2017-11-08 / Home

Community mourns loss of Harriet Kessler, Voice editor 1985-2009


The Southern New Jersey Jewish community is mourning the loss of Harriet Kessler, editor of the Jewish Community Voice for 24 years who passed away on Oct. 29 at the age of 83. She was the force behind the Voice for a generation, and her impact on the paper was unquestioned, as was her devotion to the Southern New Jersey Jewish community.

A fixture of the Southern New Jersey Jewish community since becoming editor in 1985 until her retirement as editor in 2009, she remained active following retirement as a longtime member of Cong. M’kor Shalom as well as by taking classes at the Katz JCC in Cherry Hill.

Joel Schwartz, president of the Voice Board, said that it was obvious to everyone who knew Harriet that she cared deeply for the Voice and the South Jersey Jewish community. During her 24 years as Voice editor, she devoted everything she could to serve this community. He added that she would be greatly missed by many people.

“Harriet was an incredible hard working, intelligent and independent soul,” said Jewish Federation of Southern New Jersey CEO Jennifer Dubrow Weiss, who noted that Kessler helped build the Voice into the respected newspaper it is today. Weiss also spoke about her devotion to the Federation, its agencies and the entire Southern New Jersey Jewish community. “She helped shape our community and navigate us through times of joy, difficulties and sorrow. Harriet knew exactly what was needed and necessary in every situation and fought to make sure she attained the highest standards of professionalism, integrity and accomplishment.”

Stuart Alperin, a past Federation executive vice president, said that although the Voice had been published for many years, it was Harriet who brought it into the modern era. “Before Harriet, The Voice primarily served as a house organ for the Federation. Harriet turned it into a first class Jewish community newspaper. She created a professional looking masthead; changed the look of Page 1; expanded coverage of Israel and international news; deepened editorial quality; and created Page 3 to highlight local news.”

Alperin also spoke about Kessler’s business acumen and her ability to create a paper of interest to the reader, but one that was profitable as well. “During her tenure as editor, the Voice returned many thousands of dollars which Federation allocated annually to enhance local community services,” said Alperin.

The 1980s were a time of tremendous change in the Jewish community, noted Alperin. He pointed to Federation purchasing ground for the new Jewish Community Campus and synagogues moving eastward. “Much was happening locally and throughout the world and Jews turned to the Voice for honest, up-to-date information. The Voice had been reborn and continues to today as one of America’s leading Jewish community newspapers.”

Alperin added that it was the vision and tireless effort of Harriet Kessler that helped Southern New Jersey become the vibrant and sophisticated community that it is. “We all owe her our thanks.”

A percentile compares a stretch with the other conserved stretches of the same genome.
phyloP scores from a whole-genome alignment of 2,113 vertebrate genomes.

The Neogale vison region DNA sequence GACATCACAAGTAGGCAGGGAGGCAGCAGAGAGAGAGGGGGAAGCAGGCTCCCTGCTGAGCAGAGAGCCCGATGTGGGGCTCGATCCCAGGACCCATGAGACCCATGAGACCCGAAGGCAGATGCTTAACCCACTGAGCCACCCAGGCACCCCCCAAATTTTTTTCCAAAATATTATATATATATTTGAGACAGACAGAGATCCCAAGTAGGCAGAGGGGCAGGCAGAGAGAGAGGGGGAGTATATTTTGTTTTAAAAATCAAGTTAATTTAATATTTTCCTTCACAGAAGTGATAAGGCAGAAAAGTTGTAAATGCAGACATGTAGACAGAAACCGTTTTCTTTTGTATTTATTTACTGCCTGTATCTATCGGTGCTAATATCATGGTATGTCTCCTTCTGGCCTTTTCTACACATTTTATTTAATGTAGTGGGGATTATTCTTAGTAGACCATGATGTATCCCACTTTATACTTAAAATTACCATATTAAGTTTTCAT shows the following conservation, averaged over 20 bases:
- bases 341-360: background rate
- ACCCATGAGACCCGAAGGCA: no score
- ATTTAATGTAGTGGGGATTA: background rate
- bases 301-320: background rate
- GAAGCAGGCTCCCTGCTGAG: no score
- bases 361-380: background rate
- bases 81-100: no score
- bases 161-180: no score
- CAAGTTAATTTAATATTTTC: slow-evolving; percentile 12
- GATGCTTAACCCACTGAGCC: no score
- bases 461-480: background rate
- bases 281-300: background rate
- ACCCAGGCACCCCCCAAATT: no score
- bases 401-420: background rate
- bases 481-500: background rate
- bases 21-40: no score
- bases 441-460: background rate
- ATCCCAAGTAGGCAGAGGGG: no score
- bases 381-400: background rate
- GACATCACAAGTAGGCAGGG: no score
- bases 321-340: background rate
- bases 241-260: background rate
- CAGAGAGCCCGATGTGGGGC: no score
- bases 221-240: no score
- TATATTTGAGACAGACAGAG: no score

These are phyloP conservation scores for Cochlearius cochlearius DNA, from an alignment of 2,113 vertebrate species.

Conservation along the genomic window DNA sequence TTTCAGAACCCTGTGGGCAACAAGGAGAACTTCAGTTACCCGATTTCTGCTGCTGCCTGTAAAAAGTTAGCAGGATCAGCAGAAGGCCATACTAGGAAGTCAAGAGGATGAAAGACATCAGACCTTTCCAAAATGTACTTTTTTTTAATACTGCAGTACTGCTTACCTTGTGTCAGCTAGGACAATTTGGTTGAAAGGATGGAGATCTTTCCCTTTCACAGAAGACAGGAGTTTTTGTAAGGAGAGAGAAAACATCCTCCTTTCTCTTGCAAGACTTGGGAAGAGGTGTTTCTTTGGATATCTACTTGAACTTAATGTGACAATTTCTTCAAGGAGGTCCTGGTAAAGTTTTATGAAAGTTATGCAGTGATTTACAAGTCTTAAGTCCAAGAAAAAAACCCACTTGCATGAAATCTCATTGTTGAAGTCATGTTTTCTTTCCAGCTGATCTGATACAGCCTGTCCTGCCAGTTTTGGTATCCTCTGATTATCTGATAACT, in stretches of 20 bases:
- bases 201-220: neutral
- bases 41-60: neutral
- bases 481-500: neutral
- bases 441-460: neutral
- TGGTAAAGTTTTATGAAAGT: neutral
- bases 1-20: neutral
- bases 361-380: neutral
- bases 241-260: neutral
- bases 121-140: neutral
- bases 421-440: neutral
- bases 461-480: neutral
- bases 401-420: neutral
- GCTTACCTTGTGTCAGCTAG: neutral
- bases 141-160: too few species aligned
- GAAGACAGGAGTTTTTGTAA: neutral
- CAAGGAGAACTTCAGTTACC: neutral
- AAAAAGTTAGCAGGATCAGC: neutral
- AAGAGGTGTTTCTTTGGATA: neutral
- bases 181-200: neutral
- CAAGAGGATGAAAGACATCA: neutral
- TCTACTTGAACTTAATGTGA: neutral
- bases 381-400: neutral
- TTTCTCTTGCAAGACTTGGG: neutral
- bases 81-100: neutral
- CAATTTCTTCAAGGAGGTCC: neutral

Joel Kaber, who followed Alperin as Federation executive, said that Kessler had boundless energy. “Harriet was one of those people that age was just a number. As evidence of that, she launched Attitudes, the magazine, late in her career.

“She had a great sense of humor, including the ability to laugh at herself,” said Kaber, who also noted Kessler’s eclectic and sophisticated tastes in music and literature. “She also had a common touch. She had a great way of speaking to people and turning it into a good story.”

Upon her retirement, Kessler reflected on her career. She noted that editing the Voice afforded her many special experiences.

“I went to Israel many times on behalf of the paper and became familiar with Israel in a unique way,” she said. On one trip, she covered then Jewish Community Relations Council Director Alan Respler’s mission to Israel with Congressmen Jim Saxton and Rob Andrews.

“I sat in Prime Minister Yitzhak Rabin’s study a year before his assassination,” reflected Kessler. She recalled that elderly female assistants served tea and cookies during the meeting. “It was the most hamisch thing imaginable,” said Kessler, who kept a photo from the experience on her desk until her retirement.

Kessler became editor of the Voice in 1985 from her previous position as assistant director of the Philadelphia Jewish Federation’s communications department. Born in Queens, New York, she attended Queens College and received her Master of Arts degree in Linguistics from Columbia University.

Her children, Perry and Sybil, said she loved to cook and entertain guests, attend the symphony and theater, read a good book, and participate in movie and book clubs, along with her long-time dinner discussion group. They added that she was a fan of a good pun, sapphire martinis, and world travel.

Harriet Kessler (nee Zimmerman), of Cherry Hill, is survived by Perry and Lara Kessler, Sybil and Joel Sanchez; and her three grandchildren, Sam and Zak Kessler, and Shprintzy Sanchez, all of whom brought her great joy. She is also survived by her remaining niece, nephew, cousins, and extended family. She is predeceased by her sister, Fran Mayberry.

Donations in her memory may be made to the ACLU. 

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